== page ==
Former Microsoft exec poised to grow Blackbaud's products, customer baseHolly Fisher / CRBJ
Marc Chardon can't help but gloat when he talks to friends back in Seattle. He gets to brag about how he can drive around with the top down in Charleston's 65-degree temperatures.
"I have to admit to a little bit of rubbing my friends' noses in it," he said.
Chardon moved to Charleston at the end of November to take the helm of Blackbaud Inc., one of Charleston's largest tech companies. Chardon replaced retiring president and CEO Robert J. Sywolski. Chardon is a former Microsoft Corp. executive, working for the software empire in France and the United States.
But after more than seven years with Microsoft, Chardon said he was looking for something new. He wanted a job that would challenge him and allow him to grow. A friend tipped him off to the CEO opening at Blackbaud, which provides 13,000 nonprofit organizations with its software and products. Chardon was drawn to the company, he said, because of its work with a sector of the community he supports and its longevity and success.
Chardon brings significant expertise to Blackbaud. Most recently, he was the chief financial officer of Microsoft's $11 billion Information Worker Business Group. He was responsible for developing a growth strategy for that piece of Microsoft's business, which includes several popular Microsoft products, such as Microsoft Office, Microsoft Project and LiveMeeting.
A French-American, Chardon was already working in France when he joined Microsoft in 1998 as general manager of Microsoft France. He had previously worked for Digital Entertainment in a variety of capacities, including head of corporate strategy and general manager of Digital France.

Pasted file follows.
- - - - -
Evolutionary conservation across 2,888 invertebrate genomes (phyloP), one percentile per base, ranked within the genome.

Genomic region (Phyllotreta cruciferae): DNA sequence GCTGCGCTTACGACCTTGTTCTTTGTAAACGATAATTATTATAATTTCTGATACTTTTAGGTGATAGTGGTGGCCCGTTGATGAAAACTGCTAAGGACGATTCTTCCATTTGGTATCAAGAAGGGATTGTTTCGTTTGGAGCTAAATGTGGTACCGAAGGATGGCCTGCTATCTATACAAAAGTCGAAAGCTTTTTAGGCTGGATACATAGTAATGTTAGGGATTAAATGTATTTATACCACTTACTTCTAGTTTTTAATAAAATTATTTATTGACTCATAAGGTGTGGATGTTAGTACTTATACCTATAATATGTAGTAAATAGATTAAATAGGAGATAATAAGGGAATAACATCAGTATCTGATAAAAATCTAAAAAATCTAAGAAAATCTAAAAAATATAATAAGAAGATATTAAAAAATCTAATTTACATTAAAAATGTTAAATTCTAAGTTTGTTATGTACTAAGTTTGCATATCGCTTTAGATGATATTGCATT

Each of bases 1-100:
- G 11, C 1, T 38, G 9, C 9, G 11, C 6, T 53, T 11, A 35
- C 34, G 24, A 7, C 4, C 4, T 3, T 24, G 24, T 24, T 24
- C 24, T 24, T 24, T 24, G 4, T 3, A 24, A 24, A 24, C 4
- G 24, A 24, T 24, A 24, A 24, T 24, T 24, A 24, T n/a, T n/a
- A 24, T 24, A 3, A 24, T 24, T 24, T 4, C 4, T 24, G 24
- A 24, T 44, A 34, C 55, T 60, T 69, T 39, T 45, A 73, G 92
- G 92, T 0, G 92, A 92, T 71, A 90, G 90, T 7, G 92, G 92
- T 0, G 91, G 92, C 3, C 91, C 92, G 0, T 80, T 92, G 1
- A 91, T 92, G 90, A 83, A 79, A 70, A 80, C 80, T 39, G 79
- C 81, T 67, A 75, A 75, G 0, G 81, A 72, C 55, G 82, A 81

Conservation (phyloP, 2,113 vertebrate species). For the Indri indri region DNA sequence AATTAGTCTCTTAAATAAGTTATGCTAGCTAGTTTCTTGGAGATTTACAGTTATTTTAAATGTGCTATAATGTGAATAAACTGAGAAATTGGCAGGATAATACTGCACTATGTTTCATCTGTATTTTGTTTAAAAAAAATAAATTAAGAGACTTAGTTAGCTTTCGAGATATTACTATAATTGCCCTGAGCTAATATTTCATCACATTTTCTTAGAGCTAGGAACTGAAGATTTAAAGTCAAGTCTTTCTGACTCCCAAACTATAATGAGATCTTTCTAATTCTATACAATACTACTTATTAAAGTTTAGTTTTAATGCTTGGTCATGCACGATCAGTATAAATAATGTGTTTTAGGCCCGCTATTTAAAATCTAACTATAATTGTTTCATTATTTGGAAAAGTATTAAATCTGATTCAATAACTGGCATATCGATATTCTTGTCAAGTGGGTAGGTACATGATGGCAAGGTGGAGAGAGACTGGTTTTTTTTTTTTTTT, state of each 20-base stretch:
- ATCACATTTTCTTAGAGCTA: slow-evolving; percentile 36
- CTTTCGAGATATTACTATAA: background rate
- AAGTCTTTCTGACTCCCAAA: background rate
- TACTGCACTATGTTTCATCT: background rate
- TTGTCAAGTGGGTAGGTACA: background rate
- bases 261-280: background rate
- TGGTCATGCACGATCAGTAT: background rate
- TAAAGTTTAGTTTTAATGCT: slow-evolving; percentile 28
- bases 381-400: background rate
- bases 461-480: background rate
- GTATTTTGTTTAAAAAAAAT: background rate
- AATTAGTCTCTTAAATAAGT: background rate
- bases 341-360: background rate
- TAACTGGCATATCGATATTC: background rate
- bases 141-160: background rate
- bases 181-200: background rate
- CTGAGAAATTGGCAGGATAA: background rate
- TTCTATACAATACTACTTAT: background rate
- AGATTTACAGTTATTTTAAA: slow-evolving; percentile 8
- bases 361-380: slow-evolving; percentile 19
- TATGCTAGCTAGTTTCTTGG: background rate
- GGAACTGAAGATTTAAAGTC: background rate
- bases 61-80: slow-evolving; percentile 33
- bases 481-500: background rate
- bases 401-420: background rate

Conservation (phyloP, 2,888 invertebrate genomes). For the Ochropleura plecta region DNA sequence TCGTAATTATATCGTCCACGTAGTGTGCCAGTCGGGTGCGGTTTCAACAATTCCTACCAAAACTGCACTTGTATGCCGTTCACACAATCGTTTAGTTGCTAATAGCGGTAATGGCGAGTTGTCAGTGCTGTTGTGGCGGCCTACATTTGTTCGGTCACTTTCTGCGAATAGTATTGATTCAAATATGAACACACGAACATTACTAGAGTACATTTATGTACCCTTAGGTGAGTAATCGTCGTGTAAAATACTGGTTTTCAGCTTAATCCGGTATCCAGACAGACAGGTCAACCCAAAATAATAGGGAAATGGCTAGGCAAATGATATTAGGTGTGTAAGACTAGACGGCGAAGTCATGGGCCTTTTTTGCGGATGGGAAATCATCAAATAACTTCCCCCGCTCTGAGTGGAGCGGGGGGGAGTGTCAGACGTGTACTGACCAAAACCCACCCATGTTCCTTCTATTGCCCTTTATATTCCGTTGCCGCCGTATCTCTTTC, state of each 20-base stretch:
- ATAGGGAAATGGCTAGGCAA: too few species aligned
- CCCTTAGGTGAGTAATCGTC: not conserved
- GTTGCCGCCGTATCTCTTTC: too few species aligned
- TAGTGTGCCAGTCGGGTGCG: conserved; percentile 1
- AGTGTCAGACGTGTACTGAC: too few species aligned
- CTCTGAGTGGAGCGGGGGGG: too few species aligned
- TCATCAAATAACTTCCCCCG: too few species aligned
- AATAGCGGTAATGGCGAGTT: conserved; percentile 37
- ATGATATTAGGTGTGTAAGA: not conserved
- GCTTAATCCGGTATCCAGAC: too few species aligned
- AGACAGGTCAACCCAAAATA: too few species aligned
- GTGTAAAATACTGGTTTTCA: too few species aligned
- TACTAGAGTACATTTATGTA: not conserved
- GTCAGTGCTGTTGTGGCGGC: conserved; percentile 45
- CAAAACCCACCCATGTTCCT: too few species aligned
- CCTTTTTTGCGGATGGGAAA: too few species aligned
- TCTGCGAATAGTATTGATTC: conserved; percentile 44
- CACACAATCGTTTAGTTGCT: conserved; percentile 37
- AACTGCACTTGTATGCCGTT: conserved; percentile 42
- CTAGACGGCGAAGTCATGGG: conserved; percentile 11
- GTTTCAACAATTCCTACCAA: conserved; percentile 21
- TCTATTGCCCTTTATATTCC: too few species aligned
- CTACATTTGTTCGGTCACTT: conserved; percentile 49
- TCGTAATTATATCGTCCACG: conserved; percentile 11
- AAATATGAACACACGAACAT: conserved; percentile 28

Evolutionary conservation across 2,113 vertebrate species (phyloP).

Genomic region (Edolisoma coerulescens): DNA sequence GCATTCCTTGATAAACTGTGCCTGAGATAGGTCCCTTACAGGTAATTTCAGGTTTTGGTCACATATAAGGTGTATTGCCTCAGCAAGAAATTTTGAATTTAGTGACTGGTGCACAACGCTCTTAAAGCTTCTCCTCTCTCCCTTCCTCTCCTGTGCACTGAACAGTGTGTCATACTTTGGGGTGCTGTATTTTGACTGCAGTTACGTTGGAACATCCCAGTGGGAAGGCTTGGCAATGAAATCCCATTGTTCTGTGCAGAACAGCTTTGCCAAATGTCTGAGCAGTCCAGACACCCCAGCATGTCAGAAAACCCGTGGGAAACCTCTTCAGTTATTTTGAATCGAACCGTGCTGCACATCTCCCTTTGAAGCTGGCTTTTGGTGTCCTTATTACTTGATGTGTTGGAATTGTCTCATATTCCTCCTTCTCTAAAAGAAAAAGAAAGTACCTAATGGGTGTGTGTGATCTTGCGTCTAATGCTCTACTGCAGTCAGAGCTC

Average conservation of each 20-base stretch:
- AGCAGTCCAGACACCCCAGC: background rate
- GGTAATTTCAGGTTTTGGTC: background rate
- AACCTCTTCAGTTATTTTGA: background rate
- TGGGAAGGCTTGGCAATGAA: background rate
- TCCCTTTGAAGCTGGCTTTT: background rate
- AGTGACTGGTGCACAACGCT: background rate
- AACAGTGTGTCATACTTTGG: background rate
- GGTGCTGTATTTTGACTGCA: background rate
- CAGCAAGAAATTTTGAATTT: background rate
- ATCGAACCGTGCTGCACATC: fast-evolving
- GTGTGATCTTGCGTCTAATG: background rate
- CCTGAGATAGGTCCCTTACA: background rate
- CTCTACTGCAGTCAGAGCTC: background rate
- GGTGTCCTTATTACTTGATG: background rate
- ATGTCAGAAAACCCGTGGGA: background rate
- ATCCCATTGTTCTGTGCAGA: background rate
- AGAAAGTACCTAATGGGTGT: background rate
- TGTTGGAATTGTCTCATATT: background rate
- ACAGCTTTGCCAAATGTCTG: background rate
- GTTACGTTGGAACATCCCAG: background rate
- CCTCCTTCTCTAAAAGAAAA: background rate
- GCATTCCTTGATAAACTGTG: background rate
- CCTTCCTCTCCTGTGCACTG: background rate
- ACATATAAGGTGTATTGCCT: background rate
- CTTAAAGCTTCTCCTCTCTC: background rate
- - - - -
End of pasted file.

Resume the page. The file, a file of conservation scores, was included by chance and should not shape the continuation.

Chardon's experience handling large accounts for Microsoft will serve him well at Blackbaud, where such initiatives and service models can be expanded. Yet working with the smaller-size nonprofits gives Chardon a chance to develop new skills, he said. "Figuring out how to serve the very small nonprofit organizations that do a small amount of fundraising is far away from my personal experience," he said. "We're still thinking through this question of how we evolve the offering we provide to mid-sized and smaller charities so we continue to grow the value we give them."
Chardon's management style is more "coach" than "manager," he said. "I have a desire to help people grow in their skills and ambitions. I believe most of the people at a place like this have a core understanding of the vision, and we figure out ways to get there."
Chardon believes in the work nonprofit organizations do. He served as treasurer of his church's prison outreach program before he moved to France. He also served on the board of U.S. Tech Corps, a group that mobilized information industry professionals to help schools with their networking needs.
"I'm surprised by how unknown and underserved the nonprofit sector is," Chardon said. "I was completely astounded to realize they spend over $850 billion in a given year, and they raise about $250 billion."
"The valuable experience that Blackbaud has in helping people serve the donors and constituents and serve the nonprofit world is one of the reasons I wanted to come here," he added.